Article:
Last week, the World Bank brought Silicon Valley entrepreneurs together with young Jamaican techie's in what was called Digital Jam 2.0, honouring an earlier effort in 1994 led by Jamaican Hugo Daley.
The most exciting competition of the two-day event was the "Mobile Apps" competition, won by Joel Dean with their Pothole Positioning System, designed to assist drivers in identifying potholes on their journey and logging a hands free report on it through their mobile phone. Other applications created by young Jamaican's included a JUTC routes application, designed to update passengers on arrival and departure times through a customer's phone, a mobile ticket selling application from Team EZ Ticket and a couple of Olympics related applications designed to allow one to follow one's favourite Olympic athletes in a more personalised way.
The applications were judged by a panel of technology entrepreneurs. David Mclure of angel investor and start up accelerator 500 Startups advised the contestants that the applications "had to solve a real problem", and that they don't have to first to market, there being many examples of the number two player becoming the market leader, but it is crucial for the customer to "know" you have a better quality product.
A key theme of the conference was pushing the concept of microwork, meaning any small task that a person can do with a computer and an internet connection. One of the presentations was by social entrepreneur Leila Janah, who started the original microwork company Samasource with a plan of giving work to those four billion of the world's citizens at the bottom of the pyramid when she discovered that unemployed youths in Kenya were being paid a dollar a day to riot. Rather than what she called the wrong kind of thinking "that poor people are fundamentally needy, that they can't escape poverty without some sort of handout", she notes poor people are working, but "just in jobs that didn't pay living wages".
World Bank representative Gorgio Valentini agrees, arguing that promoting ICT in Jamaica is critical as an economic sector and driver of skills creation.(see related story on Page 15)
He argues for the establishment of microwork aggregator hubs to provide the training, infrastructure and support for young Jamaicans to gain employment in the virtual economy and provide opportunities for incubation of a sub-set of start-up companies emerging from the app competition and hackathon organized as part of Digital Jam 2.0.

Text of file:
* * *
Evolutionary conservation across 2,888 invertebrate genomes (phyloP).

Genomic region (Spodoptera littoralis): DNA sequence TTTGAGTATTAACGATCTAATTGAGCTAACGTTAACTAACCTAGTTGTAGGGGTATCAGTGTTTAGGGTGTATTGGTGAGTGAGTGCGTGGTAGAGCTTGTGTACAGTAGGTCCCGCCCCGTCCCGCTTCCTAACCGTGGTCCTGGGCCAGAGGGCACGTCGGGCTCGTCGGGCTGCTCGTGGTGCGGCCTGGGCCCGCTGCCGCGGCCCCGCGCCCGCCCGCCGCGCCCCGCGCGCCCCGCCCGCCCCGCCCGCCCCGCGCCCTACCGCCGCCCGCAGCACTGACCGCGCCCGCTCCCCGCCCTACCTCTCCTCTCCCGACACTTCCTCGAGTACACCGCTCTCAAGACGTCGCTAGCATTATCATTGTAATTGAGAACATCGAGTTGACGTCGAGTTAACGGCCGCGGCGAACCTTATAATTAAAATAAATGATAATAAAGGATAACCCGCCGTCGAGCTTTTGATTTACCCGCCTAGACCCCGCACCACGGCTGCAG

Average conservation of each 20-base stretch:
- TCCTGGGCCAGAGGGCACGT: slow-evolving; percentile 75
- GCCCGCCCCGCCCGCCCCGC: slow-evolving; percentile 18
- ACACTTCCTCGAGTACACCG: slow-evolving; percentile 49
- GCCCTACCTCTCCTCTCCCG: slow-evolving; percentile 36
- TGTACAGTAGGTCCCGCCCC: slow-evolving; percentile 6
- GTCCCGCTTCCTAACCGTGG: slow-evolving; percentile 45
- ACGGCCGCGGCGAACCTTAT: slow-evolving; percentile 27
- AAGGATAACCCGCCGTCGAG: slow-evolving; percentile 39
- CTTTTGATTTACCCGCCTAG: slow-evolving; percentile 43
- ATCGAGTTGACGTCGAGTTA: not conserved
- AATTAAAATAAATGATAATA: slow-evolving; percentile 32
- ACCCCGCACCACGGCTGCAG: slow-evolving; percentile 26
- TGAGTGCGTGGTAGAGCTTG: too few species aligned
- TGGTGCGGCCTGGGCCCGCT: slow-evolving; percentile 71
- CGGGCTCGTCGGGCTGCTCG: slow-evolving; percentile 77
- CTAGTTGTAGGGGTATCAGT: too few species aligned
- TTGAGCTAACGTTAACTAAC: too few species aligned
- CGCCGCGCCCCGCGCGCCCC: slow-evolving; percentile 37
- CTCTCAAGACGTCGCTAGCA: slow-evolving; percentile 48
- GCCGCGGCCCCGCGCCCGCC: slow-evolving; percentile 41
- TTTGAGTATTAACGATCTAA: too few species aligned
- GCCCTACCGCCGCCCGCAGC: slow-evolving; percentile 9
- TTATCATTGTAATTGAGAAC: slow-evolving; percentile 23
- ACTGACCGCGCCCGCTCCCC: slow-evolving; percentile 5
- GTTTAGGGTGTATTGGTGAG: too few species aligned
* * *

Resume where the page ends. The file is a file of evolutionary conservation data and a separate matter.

Mobile Works is a recent start up now in 30 countries that emphasizes microwork tasks that don't require a computer, and can be completed using an internet -connected mobile phone. Its founder, Anand Kulkarni, who presented at the conference, is exploring a partnership with the government of Jamaica to deploy Mobile Works and affiliated training programs in Jamaica to create thousands of new jobs.
One of the most difficult issues for Jamaican entrepreneurs is marketing Internet businesses to the wider world. It is therefore encouraging that Kulkarni is interested in Marvey, a local microwork market research app developed by three young Jamaican developers for the Digital Jam 2.0 competition using Mobile Works software. It lets small businesses and individual entrepreneurs anywhere in the world run a survey on specific demographic groups. If a fashion designer in Kingston wants 100 opinions from 18-35 year old women in California and Jamaica about his latest design, Marvey lets him design a survey using MobileWorks, which will distribute it out to workers and get answers back to him. It is innovations such as these that will determine if Jamaica can become the Silicon Island of the Caribbean.